Attorney General Jeff Sessions strongly defended President Donald Trump's firing of James Comey, but at a Senate hearing Wednesday repeatedly declined to discuss private conversations with the president about the dismissal, frustrating Democratic lawmakers who wanted to link the firing of the FBI director to a broader inquiry into Russian election meddling.
The repeated, often-testy questioning about the Russia investigation, coming even as Sessions spearheads sweeping changes to the Justice Department in the areas of LGBT rights, criminal justice and immigration, illustrates the extent to which the probe continues to shadow Sessions even though he recused himself months ago.
Sessions advised the Senate Judiciary Committee at the outset of his first oversight hearing as attorney general that he would not answer any questions about conversations with the president that he considered confidential.
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He largely adhered to that principle during the five-hour hearing, refusing to say what Trump told him about his reasons for wanting to fire Comey, whether Trump confided in him his concern about "lifting the cloud" of the Russia investigation and whether he had asked him to drop a criminal case against Sheriff Joe Arpaio in Arizona.
Sessions deflected the questions by maintaining that presidents are entitled to have private discussions with Cabinet secretaries, saying at one point, "I do not confirm or deny the existence of any communication between the president that I consider to be confidential."
Still, Sessions' defense of the Comey firing — and his insistence that it stemmed from the handling of the Hillary Clinton email case — was consistent with the initial explanation by the White House. It was, he said, "the first time I'm aware of" in which an FBI director had performed the traditional role of Justice Department prosecutors by announcing on his own the conclusion of a federal investigation — that no charges would be brought against Clinton.
He said he was further galled when Comey, shortly before his firing, insisted to Congress that he would have taken the same actions again.
"That was a fairly stunning event for both of us and it did highlight the problem more significantly than it had been before," Sessions said, referring to Deputy Attorney General Rosenstein.
Though he refused to say whether he discussed with Trump Comey's involvement in the Russia investigation, he did say that the president had asked him and Rosenstein for their recommendations about what to do with Comey.
But that explanation has been muddled by Trump himself, who days after the May 9 firing said he would have fired Comey even without the Justice Department's recommendation and that he was thinking of "this Russia thing" when he dismissed him.
The circumstances of Comey's firing are among many events being investigated by Robert Mueller, who was appointed as the Justice Department's special counsel to look into whether the Trump campaign coordinated with Russia to influence the outcome of the 2016 election.
After initially balking at the question, Sessions said Mueller's team had not interviewed him as part of its investigation.
The hearing marked a return to the Judiciary Committee for Sessions, who served on it for years as a Republican senator. Yet his interactions with his former peers have been frayed as attorney general, particularly amid Democratic accusations that he provided misleading testimony at his confirmation hearing about his contacts with the Russian ambassador.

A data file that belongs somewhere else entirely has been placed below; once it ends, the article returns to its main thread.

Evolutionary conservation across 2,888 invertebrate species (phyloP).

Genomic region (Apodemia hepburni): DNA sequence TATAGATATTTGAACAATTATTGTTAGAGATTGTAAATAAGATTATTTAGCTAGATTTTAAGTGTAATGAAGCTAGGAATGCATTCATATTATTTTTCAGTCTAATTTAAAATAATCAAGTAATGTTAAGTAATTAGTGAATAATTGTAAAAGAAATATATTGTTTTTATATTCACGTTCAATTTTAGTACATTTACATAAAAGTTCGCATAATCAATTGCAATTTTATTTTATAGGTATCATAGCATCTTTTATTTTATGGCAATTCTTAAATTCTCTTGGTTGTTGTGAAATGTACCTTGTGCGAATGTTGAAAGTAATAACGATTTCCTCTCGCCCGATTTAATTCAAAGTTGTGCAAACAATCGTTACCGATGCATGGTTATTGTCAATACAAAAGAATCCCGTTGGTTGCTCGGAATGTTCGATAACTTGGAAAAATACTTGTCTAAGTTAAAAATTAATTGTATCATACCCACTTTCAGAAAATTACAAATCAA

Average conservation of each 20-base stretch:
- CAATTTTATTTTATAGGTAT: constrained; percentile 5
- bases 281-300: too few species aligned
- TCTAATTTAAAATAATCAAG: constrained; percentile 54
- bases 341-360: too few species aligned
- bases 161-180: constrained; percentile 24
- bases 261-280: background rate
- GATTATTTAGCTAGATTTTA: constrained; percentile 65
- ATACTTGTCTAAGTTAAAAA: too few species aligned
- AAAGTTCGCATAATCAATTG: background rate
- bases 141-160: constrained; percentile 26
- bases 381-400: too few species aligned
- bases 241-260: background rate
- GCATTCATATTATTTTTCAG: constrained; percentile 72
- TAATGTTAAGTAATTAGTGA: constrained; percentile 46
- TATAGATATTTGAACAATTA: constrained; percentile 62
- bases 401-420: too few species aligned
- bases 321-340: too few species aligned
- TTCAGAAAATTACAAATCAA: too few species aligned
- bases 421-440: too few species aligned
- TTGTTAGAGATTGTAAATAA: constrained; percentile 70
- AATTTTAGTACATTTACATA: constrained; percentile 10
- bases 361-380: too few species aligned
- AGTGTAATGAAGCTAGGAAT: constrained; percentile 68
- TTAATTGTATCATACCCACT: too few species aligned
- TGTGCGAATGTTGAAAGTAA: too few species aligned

He bickered with Sen. Al Franken, a Minnesota Democrat, who accused him of having moved the "goalpost" in his denials about his contacts with the ambassador.
He said that while Sessions had initially denied having any contacts with Russians during the campaign, he later qualified his answer to say that he had not discussed any matters related to the campaign. Sessions repeated Wednesday that he had done nothing improper and had given a "good-faith" response.
Apart from Russia, Sessions faced questions from lawmakers about his swift undoing of Obama-era protections for gay and transgender people and his rollback of criminal justice policies that aimed to reduce the federal prison population, among other changes he has made in the nine months since taking office.
Franken praised his decision to send an experienced federal hate crimes prosecutor to assist in a transgender murder case in Iowa, but said his Justice Department has "demonstrated an unrelenting hostility toward LGBT people," an assertion Sessions disputed.
Sessions has tried to pressure so-called sanctuary cities into cooperating with federal immigration authorities by threatening to withhold grant money, and he was the public face of the Trump administration's decision to end a program benefiting hundreds of thousands of young people who entered the U.S. illegally as children. Congress is seeking a legislative solution to extend the protections before recipients' work permits expire.
He tussled with Democratic Sen. Dick Durbin of Illinois over whether people living in the country illegally are driving Chicago's gun violence. The city has been in the Trump administration's crosshairs for refusing to help immigration authorities detain and deport immigrants. Durbin said he wanted Chicago officers doing community policing and not immigration work.
"How does that make the city of Chicago safer when you don't remove criminals who are illegally in the country?" Sessions said.
It is standard policy for attorneys general to appear before the Justice Department's congressional overseers on the House and Senate judiciary committees.
Yet, in a reflection of the extent to which the Russia investigation and his own role as a Trump campaign ally have dominated public attention, Sessions first appeared months ago before the Senate Intelligence Committee, which is conducting its own probe of election meddling.